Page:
Extract the Friar from the story of Romeo and Juliet, and one may find that there would not have even been a story. The Friar is an extremely important character. In conclusion I feel that each of the main characters contributed towards the tragedy consisting of Romeo and Juliet's death. The hasty marriage, wrongful use of the potion, failure to send the letter, and selfishness of the Friar are the causes for the deaths that occurred in the play. In spite of the many coincidences and references to heaven and stars, Romeo and Juliet however, is not totally a tragedy of fate. Each character has his/her freewill and is responsible for his/her actions. The substantial events that inspire the conclusion of Romeo and Juliet are; the Capulet ball, the quarrel experienced by Tybalt and Romeo, and Friar John's plague. The Capulet ball influences the ending of the play by Romeo's invitation at the ball, which creates the meeting of Romeo and Juliet. The ball also gives birth to Tybalt's anger and causes his challenge. The challenge causes the banishment of Romeo, which produces much grieving by Juliet and Romeo. Since Friar John did not deliver the letter, Romeo thinks that Juliet is dead, sacrifices himself. Juliet seeing that Romeo is dead, slays herself also. It could be said that fate has no part at all in the Romeo and Juliet play, that it all happened of it's own accord, and this could be possible. Personally, I think that too many things would have had to happen consequentially for it to all happen by chance - I still believe that Shakespeare was still hinting at the prospect of justice; that wrong doings will be punished in some way or other. Basically, I think that Romeo found true love, and paid the price for trying to get everything he wanted. He was initially put into a very difficult situation, from which an unfortunate chain of events couldn't be stopped from arising. ...read more.

The above preview is unformatted text

This student written piece of work is one of many that can be found in our GCSE Romeo and Juliet section.

Found what you're looking for?

  • Start learning 29% faster today
  • 150,000+ documents available
  • Just £6.99 a month

Not the one? Search for your essay title...
  • Join over 1.2 million students every month
  • Accelerate your learning by 29%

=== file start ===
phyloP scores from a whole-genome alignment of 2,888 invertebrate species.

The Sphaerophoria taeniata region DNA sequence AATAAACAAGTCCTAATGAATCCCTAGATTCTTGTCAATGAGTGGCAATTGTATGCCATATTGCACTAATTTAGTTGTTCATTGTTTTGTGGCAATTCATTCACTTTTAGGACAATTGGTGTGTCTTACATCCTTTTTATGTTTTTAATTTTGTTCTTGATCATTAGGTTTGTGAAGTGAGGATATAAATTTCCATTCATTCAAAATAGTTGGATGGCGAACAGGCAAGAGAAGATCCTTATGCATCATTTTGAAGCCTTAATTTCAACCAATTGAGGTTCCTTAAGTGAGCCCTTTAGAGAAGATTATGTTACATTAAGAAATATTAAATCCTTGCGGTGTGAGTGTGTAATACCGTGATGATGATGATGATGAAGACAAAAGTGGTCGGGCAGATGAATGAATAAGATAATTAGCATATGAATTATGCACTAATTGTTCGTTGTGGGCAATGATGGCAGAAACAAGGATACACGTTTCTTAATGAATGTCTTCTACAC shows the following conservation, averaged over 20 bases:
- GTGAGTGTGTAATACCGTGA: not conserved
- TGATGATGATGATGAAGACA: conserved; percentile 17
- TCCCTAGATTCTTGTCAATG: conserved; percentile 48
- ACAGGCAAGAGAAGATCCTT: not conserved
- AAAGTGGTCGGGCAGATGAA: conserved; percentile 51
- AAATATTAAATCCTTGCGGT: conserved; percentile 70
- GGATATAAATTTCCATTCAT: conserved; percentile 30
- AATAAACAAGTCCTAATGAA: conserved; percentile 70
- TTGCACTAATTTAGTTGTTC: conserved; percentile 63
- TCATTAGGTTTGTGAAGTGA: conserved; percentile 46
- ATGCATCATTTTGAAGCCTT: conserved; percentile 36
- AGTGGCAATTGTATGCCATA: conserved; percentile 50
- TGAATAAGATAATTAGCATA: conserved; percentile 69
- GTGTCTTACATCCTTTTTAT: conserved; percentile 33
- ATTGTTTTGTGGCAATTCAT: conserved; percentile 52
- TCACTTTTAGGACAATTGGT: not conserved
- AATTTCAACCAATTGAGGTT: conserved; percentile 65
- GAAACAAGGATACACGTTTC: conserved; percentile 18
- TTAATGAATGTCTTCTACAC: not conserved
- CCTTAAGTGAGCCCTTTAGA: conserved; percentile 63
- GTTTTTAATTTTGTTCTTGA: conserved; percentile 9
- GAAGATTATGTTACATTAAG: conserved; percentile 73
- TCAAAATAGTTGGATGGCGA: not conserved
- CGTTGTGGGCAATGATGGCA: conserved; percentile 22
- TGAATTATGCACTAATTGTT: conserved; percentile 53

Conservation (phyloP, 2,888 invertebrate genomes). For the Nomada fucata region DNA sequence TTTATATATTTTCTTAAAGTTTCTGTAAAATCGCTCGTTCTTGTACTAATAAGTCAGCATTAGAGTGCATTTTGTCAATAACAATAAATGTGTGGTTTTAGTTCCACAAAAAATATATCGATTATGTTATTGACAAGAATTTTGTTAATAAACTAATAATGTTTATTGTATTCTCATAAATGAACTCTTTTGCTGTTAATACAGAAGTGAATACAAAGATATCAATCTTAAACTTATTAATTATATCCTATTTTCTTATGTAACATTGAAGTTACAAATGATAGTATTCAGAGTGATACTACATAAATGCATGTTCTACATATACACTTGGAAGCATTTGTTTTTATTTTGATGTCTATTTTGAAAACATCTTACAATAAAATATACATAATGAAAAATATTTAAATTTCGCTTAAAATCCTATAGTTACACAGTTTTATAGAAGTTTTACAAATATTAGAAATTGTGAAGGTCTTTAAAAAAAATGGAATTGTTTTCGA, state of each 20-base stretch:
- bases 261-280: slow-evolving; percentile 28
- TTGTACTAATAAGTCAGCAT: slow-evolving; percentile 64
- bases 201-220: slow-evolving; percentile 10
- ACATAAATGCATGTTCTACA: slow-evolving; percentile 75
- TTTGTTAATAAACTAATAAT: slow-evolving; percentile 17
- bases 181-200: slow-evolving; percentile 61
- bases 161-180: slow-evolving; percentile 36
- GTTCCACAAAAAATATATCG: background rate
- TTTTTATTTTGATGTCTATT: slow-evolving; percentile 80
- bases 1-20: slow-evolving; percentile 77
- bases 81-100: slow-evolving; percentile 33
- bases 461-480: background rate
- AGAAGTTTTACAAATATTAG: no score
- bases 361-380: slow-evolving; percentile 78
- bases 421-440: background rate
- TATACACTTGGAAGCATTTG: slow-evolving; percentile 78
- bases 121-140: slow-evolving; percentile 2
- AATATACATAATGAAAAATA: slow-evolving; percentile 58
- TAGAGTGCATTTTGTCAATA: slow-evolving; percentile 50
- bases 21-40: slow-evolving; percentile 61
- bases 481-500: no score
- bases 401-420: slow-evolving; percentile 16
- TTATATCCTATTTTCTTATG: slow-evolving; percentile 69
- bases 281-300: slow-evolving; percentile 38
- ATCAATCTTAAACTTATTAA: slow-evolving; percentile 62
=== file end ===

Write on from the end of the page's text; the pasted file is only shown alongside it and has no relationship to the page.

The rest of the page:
• Unlimited access from just £6.99 per month

See related essaysSee related essays

Related GCSE Romeo and Juliet essays

  1. Who is to blame for the death of Romeo and Juliet?

    Romeo will not get the letter, and then the bad news travels fast, Before Friar Lawrence letter could get to Romeo. Romeo hears from someone else that his beloved Juliet is dead and this causes him to buy a poison and go to Juliet's tomb, Romeo drinks the poison and takes his last breath next to his sleeping wife.

  2. Writing about the story of Romeo and Juliet, in a prologue then the relationship ...

    There are many things that make up a relationship. To just look at someone and say you love him or her with all your heart before you have even talked to them is just unheard of today. You might hear this saying and maybe you believe it to be true but...

  1. Who was to Blame for the Death of Romeo and Juliet?

    It is a very important concept for understanding the events that led to the tragedy of the young lovers' death. Friar Lawrence is the person that marries Romeo and Juliet secretly. He is known and respected as an educated and holy man.

  2. Romeo And Juliet - The feud between the Montague and Capulet families and the ...

    This once again shows how young and vulnerable they both are. Romeo's hastiness to get married is questioned by Friar Laurence. When Romeo asks him to marry him and Juliet he questions him over his love for Rosaline. This quote justifies my statement, "Holy Saint Francis, what a change is here!

  1. "Romeo and Juliet, the 'star-crossed lovers', are doomed from the start, not by fate, ...

    He tries to establish authority in his threats but does not carry them out. We know this because he had the chance to sentence Romeo to death, as promised, but didn't, he instead just banished him. If the Prince had tried harder to prevent the quarrelling and carried out more

  2. The concept of fate - Romeo and Juliet

    My only love, sprung from my only hate! Too early seen unkown, and unkown too late! Prodigious birth of love is to me That I must love a loathed enemy. (I, vi, lines 139-142) The first time Juliet meets Romeo and falls in love with him, she finds out

  1. To What Extent is Friar Lawrence Responsible For the deaths of Romeo and Juliet?

    "beg pardon of the Prince", and hope that it all blows over, then in the absence of Romeo, Juliet confided in Friar Lawrence so he gave her a sleeping potion to make her seem dead even though she was only in a deep sleep, he then tries to get a

  2. Violence and conflict are central to Romeo and Juliet. Discuss this theme with reference ...

    Consequently, with their love censured not only by the Montague's and Capulet's but by the ruler of Verona, Romeo and Juliet's relationship puts Romeo in danger of violent reprisal from both Juliet's kinsmen and the state. Throughout this scene, Shakespeare uses dramatic devices in an explosive way to shock the audience, and prepare them for an even bigger event.

  • Over 160,000 pieces
    of student written work
  • Annotated by
    experienced teachers
  • Ideas and feedback to
    improve your own work